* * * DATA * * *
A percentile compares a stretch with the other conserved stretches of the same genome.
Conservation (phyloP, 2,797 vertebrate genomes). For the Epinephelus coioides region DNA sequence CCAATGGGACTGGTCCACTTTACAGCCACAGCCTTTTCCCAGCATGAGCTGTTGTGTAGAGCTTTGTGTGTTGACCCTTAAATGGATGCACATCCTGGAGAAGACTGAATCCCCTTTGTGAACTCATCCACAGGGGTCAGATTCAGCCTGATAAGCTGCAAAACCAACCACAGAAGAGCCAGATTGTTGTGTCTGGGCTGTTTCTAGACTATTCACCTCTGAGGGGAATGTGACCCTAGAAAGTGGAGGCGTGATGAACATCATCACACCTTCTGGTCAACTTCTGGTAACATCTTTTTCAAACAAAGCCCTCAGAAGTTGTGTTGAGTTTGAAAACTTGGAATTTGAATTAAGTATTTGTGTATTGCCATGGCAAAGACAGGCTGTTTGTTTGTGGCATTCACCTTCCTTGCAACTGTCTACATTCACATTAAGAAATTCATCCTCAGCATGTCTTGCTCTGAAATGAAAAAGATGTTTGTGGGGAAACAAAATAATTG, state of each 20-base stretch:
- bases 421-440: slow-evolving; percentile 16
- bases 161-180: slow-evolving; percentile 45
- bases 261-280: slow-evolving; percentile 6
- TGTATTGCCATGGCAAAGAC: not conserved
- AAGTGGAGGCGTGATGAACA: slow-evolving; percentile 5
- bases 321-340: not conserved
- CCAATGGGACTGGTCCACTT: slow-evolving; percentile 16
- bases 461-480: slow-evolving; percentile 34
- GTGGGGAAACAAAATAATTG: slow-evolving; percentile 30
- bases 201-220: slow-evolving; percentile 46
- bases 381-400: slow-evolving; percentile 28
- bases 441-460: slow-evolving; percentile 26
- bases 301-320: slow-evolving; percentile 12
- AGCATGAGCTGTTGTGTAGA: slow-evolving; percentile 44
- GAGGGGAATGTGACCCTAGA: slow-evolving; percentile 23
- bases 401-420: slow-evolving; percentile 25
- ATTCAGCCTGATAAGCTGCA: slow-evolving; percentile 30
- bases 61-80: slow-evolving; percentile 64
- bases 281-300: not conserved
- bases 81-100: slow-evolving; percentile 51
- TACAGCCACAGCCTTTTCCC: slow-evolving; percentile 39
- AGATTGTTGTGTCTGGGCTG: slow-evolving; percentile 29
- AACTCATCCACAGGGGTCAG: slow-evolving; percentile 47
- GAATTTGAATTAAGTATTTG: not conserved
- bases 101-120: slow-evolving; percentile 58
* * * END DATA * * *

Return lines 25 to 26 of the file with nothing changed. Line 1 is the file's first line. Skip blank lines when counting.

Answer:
- AACTCATCCACAGGGGTCAG: slow-evolving; percentile 47
- GAATTTGAATTAAGTATTTG: not conserved